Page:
Archive for March, 2010

IberoAmericano Festival de Teatro de Bogota

March 31, 2010

Something of a dream came true for me last week when I was able to attend the bi-ennial theatre festival in Bogota, Columbia. I had heard excited rumours about this festival for a while: South America’s Edinburgh, host to theatre companies from all over the Latin continent, started somewhat improbably in 1998 by the aging but much beloved Columbian soap star Fanny Mikey. This was the place I needed to be to continue pursuing the marriage of my personal passion for South America with my professional interest in theatre producing.

The 2010 festival was the first since the sad passing of its charismatic founder Fanny Mikey, and tributes to her larger-than-life presence were everywhere: theatres were named in her honour, her orange curls and wicked grin were plastered across billboards, and ebullient quotes from her life adorned theatre foyers, the most bullish of which read: “Everything in life is possible; the only thing impossible is war.”

Fanny Mikey, founder of the Bogota Theatre Festival

Clearly the international theatre world is beginning to take notice of this festival: about 50 international delegates from the professional theatre world attended the 2008 edition of the festival; this year, there were 100 of us, including 6 Brits – myself and 5 representatives of the newly established International Theatre Consortium. Bogota is an extraordinary and challenging place for a festival of this scale: at 2,640 metres above sea level, the city’s air is thinner than usual, and heavily polluted by the smog of traffic fumes that permanently clog the highways, enforcing strenuous aerobic exercise on us in our dashing from venue to venue. The city is immense, and the geographical layout of the grid system is frustratingly deceptive: streets called ‘carreras’ run in one direction and cross streets called ‘calles’ run at right angles. All are supposedly numbered, but given that absolutely no roadsigns exist, very few people, including taxi drivers, seem to know which street is which, with odd diagonal streets and occasional avenues adding to the confusion. Maps seemed to vary wildly in their accuracy, and taxis are almost always 40 minutes late, their passage constantly blocked by bumper-to-bumper traffic. Given that the festival included plenty of events at obscure venues – residential apartments, old crumbling theatres tucked away in courtyards up pedestrian sidestreets, school halls, parks, etc. – most delegates missed at least one show per day from their intended agenda, despite Columbian timekeeping meaning that most shows went up 30 minutes late, and waiting on the busy pavements of Bogota soon became a significant part of the experience.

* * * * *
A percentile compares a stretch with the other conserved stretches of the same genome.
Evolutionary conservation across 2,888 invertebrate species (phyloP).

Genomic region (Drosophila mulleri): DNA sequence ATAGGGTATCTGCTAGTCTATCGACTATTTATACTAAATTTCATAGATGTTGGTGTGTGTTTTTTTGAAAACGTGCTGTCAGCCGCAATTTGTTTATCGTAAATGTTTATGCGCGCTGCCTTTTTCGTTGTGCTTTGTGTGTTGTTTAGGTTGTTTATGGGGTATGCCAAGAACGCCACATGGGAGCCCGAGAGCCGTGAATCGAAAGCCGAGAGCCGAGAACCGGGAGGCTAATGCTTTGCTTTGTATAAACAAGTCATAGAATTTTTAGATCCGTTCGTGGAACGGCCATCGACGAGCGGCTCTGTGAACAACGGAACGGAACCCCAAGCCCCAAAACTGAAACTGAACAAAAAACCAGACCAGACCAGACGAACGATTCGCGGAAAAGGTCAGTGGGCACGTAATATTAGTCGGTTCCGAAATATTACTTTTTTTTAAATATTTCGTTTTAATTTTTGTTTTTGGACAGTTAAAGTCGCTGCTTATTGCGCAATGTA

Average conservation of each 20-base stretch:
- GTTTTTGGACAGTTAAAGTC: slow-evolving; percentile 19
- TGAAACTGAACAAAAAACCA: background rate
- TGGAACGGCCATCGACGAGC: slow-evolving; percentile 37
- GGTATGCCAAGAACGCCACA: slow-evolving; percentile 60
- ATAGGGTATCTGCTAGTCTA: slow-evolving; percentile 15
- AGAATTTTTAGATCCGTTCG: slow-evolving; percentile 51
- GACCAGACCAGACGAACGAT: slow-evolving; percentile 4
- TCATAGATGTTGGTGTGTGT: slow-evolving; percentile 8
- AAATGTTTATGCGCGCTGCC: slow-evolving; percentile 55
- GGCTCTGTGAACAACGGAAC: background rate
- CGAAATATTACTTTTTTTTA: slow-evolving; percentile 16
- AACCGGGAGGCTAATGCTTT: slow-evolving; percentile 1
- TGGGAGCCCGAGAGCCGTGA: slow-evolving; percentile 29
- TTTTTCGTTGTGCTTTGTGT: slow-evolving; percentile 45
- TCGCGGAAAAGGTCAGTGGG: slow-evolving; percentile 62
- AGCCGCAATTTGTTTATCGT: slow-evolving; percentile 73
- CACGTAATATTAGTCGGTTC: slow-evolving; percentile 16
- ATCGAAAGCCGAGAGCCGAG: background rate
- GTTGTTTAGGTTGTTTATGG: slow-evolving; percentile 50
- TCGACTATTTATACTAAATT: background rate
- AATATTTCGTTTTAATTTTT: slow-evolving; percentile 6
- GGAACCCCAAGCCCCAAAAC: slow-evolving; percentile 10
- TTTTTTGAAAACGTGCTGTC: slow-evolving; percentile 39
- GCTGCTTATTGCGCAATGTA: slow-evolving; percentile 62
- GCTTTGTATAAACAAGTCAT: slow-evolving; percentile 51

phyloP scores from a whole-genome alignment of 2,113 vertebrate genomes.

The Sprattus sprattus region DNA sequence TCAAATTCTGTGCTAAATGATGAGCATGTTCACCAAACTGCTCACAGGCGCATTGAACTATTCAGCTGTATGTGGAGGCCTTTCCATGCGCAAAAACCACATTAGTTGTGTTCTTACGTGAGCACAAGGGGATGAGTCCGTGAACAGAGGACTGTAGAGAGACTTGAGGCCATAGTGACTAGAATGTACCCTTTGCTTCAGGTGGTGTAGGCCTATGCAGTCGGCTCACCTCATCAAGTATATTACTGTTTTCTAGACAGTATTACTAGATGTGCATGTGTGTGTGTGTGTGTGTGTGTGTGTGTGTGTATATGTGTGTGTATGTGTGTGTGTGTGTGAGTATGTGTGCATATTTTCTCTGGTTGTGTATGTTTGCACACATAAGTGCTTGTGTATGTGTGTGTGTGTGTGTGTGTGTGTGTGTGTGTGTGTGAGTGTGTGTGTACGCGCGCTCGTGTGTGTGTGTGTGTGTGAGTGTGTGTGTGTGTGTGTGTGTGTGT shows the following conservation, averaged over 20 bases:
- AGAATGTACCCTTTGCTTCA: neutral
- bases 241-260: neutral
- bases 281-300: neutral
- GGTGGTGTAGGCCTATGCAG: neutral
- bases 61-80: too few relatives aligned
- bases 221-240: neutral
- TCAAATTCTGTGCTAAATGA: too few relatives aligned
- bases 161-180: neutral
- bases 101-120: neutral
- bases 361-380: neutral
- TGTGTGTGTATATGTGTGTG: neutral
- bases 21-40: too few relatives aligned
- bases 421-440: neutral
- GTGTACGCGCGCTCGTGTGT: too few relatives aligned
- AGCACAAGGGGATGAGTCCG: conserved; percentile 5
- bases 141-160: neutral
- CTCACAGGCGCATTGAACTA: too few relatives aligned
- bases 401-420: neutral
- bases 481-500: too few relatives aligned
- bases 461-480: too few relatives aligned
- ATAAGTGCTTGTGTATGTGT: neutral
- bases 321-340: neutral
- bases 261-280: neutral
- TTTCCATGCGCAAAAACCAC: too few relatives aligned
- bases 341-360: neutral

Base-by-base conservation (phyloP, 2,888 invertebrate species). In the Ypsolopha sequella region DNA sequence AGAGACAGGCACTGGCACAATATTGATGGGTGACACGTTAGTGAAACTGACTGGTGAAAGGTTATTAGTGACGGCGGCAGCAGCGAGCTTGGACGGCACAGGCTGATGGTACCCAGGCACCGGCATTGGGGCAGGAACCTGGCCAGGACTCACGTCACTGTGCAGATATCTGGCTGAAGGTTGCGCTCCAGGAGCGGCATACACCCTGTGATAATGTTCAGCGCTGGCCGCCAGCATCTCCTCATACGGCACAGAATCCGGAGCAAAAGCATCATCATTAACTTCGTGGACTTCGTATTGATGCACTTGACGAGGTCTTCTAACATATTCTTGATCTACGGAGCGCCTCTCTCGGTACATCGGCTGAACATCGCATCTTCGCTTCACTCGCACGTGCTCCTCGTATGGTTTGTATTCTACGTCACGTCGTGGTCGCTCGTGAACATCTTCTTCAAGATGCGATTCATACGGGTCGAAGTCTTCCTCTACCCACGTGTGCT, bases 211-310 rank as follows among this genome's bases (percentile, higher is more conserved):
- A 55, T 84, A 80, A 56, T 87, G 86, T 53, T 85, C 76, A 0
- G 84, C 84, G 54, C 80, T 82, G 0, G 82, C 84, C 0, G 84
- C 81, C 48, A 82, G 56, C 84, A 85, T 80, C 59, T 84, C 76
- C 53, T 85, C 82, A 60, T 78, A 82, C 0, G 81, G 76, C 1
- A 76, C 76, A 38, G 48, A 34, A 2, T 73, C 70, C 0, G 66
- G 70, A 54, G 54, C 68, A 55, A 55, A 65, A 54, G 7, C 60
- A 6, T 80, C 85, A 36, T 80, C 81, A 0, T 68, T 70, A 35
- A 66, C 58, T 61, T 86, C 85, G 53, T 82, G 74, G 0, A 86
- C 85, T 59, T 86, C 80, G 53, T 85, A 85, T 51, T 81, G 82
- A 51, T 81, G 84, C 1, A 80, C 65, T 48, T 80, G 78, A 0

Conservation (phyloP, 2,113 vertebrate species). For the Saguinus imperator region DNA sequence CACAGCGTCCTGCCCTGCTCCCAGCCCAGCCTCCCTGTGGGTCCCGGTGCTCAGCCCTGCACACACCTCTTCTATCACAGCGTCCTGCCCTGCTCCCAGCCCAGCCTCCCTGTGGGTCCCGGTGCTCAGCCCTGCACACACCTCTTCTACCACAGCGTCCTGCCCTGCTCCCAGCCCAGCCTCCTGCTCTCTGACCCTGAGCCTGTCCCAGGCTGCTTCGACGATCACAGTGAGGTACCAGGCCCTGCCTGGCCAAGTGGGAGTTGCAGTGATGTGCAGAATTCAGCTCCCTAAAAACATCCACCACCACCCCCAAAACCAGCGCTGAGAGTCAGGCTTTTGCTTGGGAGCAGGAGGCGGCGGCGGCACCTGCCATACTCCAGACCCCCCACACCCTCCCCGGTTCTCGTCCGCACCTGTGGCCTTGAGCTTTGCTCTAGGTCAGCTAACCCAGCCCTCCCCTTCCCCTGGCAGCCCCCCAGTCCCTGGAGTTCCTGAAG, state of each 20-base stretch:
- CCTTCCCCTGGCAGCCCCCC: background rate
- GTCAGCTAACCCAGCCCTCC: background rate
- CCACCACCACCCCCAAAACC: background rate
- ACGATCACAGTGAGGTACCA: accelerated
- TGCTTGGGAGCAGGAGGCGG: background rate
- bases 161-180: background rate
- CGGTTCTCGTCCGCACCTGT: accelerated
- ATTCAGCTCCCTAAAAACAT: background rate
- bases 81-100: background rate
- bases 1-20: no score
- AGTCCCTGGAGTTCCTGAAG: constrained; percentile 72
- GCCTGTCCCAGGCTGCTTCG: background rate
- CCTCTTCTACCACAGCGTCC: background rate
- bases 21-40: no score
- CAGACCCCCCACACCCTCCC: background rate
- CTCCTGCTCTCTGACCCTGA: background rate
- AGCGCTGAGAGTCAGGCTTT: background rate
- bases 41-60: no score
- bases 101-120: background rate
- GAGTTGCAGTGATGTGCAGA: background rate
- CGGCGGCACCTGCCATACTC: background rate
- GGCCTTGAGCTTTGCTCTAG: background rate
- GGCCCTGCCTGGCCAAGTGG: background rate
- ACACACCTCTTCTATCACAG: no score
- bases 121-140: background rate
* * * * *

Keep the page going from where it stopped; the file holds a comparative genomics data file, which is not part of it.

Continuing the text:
Despite having to do battle with the city each day, it was an inspiring adventure, and on the occasions when we weren’t in a rush, a wander through the back streets offered up all sorts of surreal delights, from brightly coloured murals, to mountains of fresh strawberries sold by the scoop from a barrow, to dozens of tiny theatres hidden away between shops and houses.

I was of course delighted and secretly rather proud that Teatro de Los Andes’ new show – a South American version of The Odyssey – went down so well (rousing standing ovation from an almost full house) and am hoping that its warm reception might add momentum to my campaign to get this fabulous Bolivian company’s work to the UK (see my first ever blog post on the subject). Other highlights for me included work by Chilean company Teatro En El Blanco: they presented two shows in Bogota – Diciembre, which I didn’t manage to get to see but which is coming our way in the summer care of the Edinburgh International Festival, and Neva, a weirdly comic piece about the death of Anton Chekov. Los Santos Innocentes by Mapa Teatro was a powerful piece of work (using fantastic documentary film footage, two venerable marimba players and a team of actors) about the surreal annual festival in an isolated Columbian town in which King Herod’s slaughter of innocent children is commemorated by drag queens running through the streets whipping passing victims. The site-specific piece El Autor Intelectual from Colombian company La Maldita Vanidad was also worth a watch: we peered voyeuristically from an external courtyard through a living room window into an apartment where three siblings argued over whose turn it was to look after their ailing mother, with tragicomedy inevitably turning to tragedy as the stakes got higher and higher. And an honourable mention must be made of the enjoyably bonkers show A Dentro La Casa A Fuera from Colectivo Inedita: no one seemed to have much of an idea of what was going on in this piece but it certainly ticked the ‘memorable and delightfully bizarre’ box, and what attendance at a Latin American arts festival would be complete without just that?

I could have stayed twice as long and was sad to miss the Cien Dias trilogy in particular, in which three separate directors tackle the dystopian subject matter of a world in which no murders take place, except for the one assassination prescribed each 100 day period by the state, with the murderer and victim selected by public ballot. I have heard good things about part one of the trilogy from those lucky enough to have stayed a day or so longer than my schedule allowed.

As ever, I had to sit through my fair share of the bad during the week in return for the reward of the good – only a few theatrical frogs ever turn obligingly into princes upon kissing, I find – but I quite enjoy the gamble in pursuit of discovering something new and wonderful. I do admit, however, to being grateful for the occasional interval at which I could slip out discreetly in pursuit of a glass of Malbec when it all got too taxing.

So all in all, a stimulating, invigorating, delightful week; put it in your 2012 diaries now.